• ensure that their organisation has anti-bullying policies that clearly identify how social media use after work hours can still have legal or disciplinary consequences;
  • implement employee training in how to identify, report and cope with workplace bullying, both in the real life office and through technology; and
  • have visible signage so workers are aware of their obligations under the organisation’s policies, and comprehend the consequences of a breach of that policy.

Implementing a system of policies, training and consequences for cyberbullying, as well promoting an optimistic workplace can help to reduce work-related stress in employees which can only benefit an organisation.

 

Employee’s child sexual offences justified school’s termination of employment

The Royal Commission into Institutional Responses into Child Sexual Abuse and its inquiries into various child abuse allegations are the subject of current media attention.  Many schools have been the subject of the Royal Commission’s inquiries into how they responded to historical sexual abuse claims by students, including how they handled employment matters relating to employees at the school who may have committed the sexual abuse.

The Royal Commission’s ongoing work highlights a difficult area for employers who provide child services and engage employees for child related work.  A recent decision by the FWC has provided some clarity for employers who find themselves in the difficult position of navigating employment law issues when an employee has been involved in alleged child sexual offences.

The FWC found that an employer who terminated the employment agreement of an employee who was charged with criminal offences which prevented him from receiving working with children check clearance did so legally and that the employee had no grounds for an unfair dismissal claim.

The offences and legal changes

Mr M was employed by the Catholic Education Office (CEO) and worked as a teacher and religious education coordinator in high schools in NSW. In 2012 he was arrested and charged with the indecent and sexual assault of an underage girl. Mr M pleaded not guilty to the charges and was released on bail.

As a result of these charges, the CEO suspended him from work with pay until the determination of the criminal trial. On 15 June 2013, the Child Protection (Working with Children) Act 2012 (NSW) (the Child Protection Act) commenced. Under the new Child Protection Act Mr M could not obtain a working with children check clearance as he would be categorised as a ‘disqualified person’ and therefore could not engage in the work for which he was employed.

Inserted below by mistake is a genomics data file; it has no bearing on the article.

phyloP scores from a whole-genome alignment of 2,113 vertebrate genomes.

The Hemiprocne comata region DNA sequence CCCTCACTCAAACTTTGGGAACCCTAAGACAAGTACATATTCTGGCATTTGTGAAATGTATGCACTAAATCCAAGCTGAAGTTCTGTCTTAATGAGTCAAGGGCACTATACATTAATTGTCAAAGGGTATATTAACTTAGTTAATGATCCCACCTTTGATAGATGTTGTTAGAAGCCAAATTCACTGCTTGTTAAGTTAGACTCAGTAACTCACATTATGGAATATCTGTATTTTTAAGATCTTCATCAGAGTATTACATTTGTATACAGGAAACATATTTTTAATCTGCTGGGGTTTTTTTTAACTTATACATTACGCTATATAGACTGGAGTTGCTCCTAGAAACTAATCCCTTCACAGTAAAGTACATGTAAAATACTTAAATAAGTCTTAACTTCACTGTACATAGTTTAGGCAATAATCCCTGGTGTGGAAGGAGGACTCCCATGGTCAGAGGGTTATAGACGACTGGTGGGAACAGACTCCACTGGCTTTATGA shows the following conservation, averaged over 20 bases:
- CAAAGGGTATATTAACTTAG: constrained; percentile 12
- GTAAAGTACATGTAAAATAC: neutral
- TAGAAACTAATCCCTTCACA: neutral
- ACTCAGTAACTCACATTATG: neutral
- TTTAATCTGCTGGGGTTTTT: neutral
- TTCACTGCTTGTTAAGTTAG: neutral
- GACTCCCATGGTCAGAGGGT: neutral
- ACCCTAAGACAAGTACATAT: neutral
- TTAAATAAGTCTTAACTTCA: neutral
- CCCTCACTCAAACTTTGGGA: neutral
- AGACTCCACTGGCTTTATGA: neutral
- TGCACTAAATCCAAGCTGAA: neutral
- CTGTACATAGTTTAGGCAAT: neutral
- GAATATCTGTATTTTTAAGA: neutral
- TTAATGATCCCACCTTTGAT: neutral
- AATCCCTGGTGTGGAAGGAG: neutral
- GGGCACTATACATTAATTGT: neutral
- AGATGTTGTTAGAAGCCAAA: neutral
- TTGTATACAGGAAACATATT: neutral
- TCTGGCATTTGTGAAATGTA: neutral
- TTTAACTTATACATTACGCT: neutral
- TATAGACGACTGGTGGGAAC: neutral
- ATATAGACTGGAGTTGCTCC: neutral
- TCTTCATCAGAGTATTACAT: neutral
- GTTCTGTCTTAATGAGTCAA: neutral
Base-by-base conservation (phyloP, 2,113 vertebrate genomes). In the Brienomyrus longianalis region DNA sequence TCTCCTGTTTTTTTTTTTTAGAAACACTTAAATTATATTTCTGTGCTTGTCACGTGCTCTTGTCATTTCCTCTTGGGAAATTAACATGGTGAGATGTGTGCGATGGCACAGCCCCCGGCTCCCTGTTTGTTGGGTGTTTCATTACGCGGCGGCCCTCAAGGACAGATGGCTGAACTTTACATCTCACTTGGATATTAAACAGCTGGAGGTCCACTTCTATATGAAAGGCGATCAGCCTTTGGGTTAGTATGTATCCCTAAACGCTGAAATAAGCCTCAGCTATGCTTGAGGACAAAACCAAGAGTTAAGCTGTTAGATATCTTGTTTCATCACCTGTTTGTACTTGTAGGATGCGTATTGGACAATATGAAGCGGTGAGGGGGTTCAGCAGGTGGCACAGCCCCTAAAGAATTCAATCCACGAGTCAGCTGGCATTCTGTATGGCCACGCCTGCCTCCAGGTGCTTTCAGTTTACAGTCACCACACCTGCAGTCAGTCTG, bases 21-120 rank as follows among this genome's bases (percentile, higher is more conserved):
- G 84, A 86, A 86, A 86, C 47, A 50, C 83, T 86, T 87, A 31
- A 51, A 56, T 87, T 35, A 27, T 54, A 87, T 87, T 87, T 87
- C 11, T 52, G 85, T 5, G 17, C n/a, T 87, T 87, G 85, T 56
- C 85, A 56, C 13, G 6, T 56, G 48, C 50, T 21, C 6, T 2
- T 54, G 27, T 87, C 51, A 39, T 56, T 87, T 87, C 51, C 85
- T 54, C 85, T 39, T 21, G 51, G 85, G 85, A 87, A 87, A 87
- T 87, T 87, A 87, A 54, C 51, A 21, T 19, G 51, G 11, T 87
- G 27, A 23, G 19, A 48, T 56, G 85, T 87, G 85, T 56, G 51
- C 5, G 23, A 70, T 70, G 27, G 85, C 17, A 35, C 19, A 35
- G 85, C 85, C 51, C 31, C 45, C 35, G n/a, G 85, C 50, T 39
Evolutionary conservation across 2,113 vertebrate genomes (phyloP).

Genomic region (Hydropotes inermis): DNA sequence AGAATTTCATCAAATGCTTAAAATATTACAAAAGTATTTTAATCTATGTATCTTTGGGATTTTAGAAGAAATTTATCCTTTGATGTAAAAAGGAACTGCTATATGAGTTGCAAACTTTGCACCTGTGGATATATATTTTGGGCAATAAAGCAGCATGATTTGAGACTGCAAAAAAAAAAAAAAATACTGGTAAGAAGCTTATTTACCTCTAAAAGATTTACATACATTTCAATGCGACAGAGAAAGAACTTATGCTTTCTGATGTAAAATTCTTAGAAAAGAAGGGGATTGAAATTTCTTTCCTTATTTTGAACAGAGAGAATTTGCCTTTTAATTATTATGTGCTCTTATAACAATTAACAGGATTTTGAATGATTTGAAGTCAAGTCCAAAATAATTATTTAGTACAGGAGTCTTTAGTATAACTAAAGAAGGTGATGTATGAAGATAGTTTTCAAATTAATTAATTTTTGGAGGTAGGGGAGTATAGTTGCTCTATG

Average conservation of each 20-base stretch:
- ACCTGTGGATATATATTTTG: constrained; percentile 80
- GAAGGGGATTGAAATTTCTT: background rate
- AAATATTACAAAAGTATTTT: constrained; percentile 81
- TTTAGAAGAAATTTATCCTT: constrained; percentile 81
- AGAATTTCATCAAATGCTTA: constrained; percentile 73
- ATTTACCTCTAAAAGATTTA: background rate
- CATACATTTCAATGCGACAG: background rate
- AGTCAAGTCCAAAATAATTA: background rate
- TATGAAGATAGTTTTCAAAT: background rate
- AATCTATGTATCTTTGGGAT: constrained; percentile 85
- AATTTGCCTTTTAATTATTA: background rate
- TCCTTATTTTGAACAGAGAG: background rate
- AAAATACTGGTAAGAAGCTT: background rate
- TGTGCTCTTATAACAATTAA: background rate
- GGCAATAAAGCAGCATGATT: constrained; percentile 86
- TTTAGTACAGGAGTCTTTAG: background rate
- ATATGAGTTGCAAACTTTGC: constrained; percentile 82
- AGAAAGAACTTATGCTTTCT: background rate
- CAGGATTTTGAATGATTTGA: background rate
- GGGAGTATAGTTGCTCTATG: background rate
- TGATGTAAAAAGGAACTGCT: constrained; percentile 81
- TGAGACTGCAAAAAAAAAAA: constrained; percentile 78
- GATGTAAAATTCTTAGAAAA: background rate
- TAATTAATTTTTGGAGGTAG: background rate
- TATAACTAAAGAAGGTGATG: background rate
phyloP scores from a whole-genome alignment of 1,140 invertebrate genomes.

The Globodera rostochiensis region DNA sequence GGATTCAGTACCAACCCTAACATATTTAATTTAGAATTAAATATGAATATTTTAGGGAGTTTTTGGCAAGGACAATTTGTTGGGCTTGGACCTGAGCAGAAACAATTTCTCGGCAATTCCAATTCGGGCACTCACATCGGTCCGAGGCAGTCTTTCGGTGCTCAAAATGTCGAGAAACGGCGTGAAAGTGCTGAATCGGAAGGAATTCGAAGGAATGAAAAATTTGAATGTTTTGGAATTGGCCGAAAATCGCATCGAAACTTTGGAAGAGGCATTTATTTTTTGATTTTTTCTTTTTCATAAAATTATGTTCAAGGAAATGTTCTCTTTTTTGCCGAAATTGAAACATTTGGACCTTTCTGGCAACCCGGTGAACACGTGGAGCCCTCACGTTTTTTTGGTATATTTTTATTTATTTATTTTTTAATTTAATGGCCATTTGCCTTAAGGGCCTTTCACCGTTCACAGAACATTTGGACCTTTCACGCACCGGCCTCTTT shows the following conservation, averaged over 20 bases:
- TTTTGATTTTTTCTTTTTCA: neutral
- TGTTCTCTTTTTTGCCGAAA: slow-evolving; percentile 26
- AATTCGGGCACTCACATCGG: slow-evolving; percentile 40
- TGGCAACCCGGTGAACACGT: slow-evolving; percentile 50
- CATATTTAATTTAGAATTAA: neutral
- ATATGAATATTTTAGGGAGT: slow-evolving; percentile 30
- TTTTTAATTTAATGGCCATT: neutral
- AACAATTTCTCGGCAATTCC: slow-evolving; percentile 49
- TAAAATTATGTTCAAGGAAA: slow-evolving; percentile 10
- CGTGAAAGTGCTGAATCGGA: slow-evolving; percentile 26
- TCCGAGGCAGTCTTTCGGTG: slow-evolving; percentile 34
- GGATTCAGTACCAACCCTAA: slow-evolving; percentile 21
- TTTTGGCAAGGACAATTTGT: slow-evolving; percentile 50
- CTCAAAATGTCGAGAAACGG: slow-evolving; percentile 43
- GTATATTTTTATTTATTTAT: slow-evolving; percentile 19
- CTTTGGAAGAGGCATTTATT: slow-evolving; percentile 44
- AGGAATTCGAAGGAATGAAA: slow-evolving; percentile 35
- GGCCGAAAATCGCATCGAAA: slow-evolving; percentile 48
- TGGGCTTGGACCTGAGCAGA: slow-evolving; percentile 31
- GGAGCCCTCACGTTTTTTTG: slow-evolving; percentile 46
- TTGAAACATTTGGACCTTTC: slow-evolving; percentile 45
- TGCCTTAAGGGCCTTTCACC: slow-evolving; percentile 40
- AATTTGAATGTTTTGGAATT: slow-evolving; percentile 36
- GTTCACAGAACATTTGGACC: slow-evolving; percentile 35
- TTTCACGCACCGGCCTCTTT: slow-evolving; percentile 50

At the point that Mr M became a ‘disqualified person’ for the purposes of the Child Protection Act it effectively became illegal for the CEO to employ him in child-related work.

The CEO’s reaction

In November 2013, despite the criminal proceedings having not been concluded, the CEO requested that Mr M change his employment status from ‘suspended with pay’ to ‘voluntary leave without pay.’ Mr M refused to take leave without pay claiming that he would not be able to fund his defence in the criminal proceedings.

In December 2013, the CEO terminated Mr M’s employment.

Mr M filed an application for an unfair dismissal remedy with the FWC and in response the CEO lodged a counterclaim against him.  The CEO’s counterclaim submitted that:

  • Mr M’s termination had not be at the CEO’s initiative (in accordance with section 386 of the Fair Work Act); and
  • instead, Mr M’s employment agreement came to an end as it had been frustrated by his inability to obtain a working with children check clearance.

A contract can be frustrated if performance of the contract becomes impossible for reasons outside the parties’ control, and it results in the contract ending automatically.

The CEO asserted that there was no ‘dismissal’ as defined by the Fair Work Act and therefore Mr M had no jurisdiction to make an unfair dismissal claim under the Fair Work Act.

The FWC’s initial decision

At first instance the Commission found in favour of Mr M.  The Commission held that Mr M’s contract of employment could have continued after the commencement of the Child Protection Act, despite his ‘disqualified person’ status, provided that he didn’t engage in child-related work that involved direct contact with children. According to the FWC, the factual circumstances of the case meant that the CEO terminated his employment on its own initiative, justifying the unfair dismissal application.

On appeal to the Full Bench

The CEO appealed the decision and on appeal, placed less emphasis on the frustration argument. The CEO argued that rather than frustration causing the contract to be terminated, the continuation of the employment was not permissible as it would have amounted to illegality.

On appeal, the FWC agreed with the CEO.  In a short judgment (seven paragraphs in total!) it found that:

  • Mr M’s continued employment would have been illegal due to the operation of the Child Protection Act and accordingly, the contract was not terminated on the initiative of the CEO; and
  • the continuation of Mr M’s employment was inconsistent with the new legislation meaning that the CEO had not ‘dismissed’ him (irrespective of whether it was fair or not).

What does this mean for employers?

This decision means that employees who are subject to criminal proceedings under child protection laws may see their employment legally terminated where those laws make it illegal for their employment to continue. Although the FWC decision in this case was made in relation to NSW child protection laws, the decision might operate as a precedent for FWC decisions where other State or Territory child protection laws apply.